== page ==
Having gone through enough Roman numerals to make the Super Bowl people jealous, Richard Lyons’ Nursery today concludes its ground cover series with a peek ahead to vegetable species that are unexpectedly well-suited to enlivening your winter landscape.
Celery, Apium graveolens var. dulce: Celery is a member of the Apiaceae, the important vegetable family that includes carrots. It was first grown for its medicinal properties. A Mediterranean native, it is well-attuned to our region’s mild winters. Celery matures to just over 3 ft. tall, whereupon it produces masses of compound, creamy-white flowers on upright stalks. The flower heads, reminiscent of an umbrella, are called umbels.
Dill, Anethum graveolens: Dill is another of the Apiaceae that doubles as an edible crop and desirable ground cover. Reaching 3-5 ft. high, it features delicate, lacy blue-green leaves borne on slender stems. Like celery, it produces compound flowers, but they are yellow rather than white. This Asian native prefers full-sun exposures and well-drained soils. Both dill and celery are larval hosts for a number of butterfly species.
Swiss Chard, Beta vulgaris subsp. cicla: Today’s quiz: Where is Swiss Chard native? Answer: The Mediterranean, of course! (This beet relative is called Swiss Chard to distinguish it from old varieties of French spinach known as chard.) Not only is this vegetable highly nutritious, it is also downright beautiful, producing glossy, prominently-ribbed green leaves that feature contrasting rib and leafstem coloration that may vary from white to yellow to red. The mature plant reaches 2-3 ft. in height.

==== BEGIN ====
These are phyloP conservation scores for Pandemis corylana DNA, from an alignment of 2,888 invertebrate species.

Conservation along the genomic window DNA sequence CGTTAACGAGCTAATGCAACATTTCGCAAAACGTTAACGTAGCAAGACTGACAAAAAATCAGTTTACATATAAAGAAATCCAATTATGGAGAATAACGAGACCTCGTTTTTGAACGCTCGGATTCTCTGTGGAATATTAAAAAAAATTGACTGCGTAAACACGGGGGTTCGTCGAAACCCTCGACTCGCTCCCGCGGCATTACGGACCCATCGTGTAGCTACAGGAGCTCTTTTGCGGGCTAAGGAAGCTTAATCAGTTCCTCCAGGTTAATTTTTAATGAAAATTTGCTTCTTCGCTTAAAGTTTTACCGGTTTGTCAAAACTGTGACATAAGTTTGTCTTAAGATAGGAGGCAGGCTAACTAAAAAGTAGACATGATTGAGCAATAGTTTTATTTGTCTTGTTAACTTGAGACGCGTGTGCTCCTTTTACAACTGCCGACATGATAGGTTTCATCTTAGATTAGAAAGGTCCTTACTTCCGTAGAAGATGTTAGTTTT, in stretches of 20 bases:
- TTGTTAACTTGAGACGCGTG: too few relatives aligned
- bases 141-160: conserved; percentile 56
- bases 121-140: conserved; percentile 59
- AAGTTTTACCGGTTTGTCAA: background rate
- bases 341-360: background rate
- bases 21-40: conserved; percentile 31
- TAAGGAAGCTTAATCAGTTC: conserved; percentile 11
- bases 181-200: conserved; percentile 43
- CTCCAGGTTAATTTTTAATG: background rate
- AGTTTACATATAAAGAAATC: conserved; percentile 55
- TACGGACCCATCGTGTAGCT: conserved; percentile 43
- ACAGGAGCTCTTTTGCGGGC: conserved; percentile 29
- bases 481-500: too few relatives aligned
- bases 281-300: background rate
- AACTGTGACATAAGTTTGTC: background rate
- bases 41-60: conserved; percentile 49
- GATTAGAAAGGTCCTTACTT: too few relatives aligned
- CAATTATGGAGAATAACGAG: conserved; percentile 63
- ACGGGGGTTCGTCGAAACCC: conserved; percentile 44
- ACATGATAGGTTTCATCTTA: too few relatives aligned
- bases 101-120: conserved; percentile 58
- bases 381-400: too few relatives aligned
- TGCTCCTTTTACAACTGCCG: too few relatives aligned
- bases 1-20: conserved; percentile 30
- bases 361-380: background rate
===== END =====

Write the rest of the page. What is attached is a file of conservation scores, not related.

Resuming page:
Oregano, Origanum vulgare: See “Herbs for Summer Heat” (August 16, 2013) on this website.
Parsley, Petroselinum crispum: See “Herbs for Summer Heat” (August 16, 2013) on this website.
Rosemary, Rosmarinus officinalis: See “Herbs for Summer Heat” (August 16, 2013) on this website.
Tarragon, Artemisia dracunculus var. sativa: See “Herbs for Summer Heat” (August 16, 2013) on this website.
Thyme, Thymus vulgaris: See “Herbs for Summer Heat” (August 16, 2013) on this website.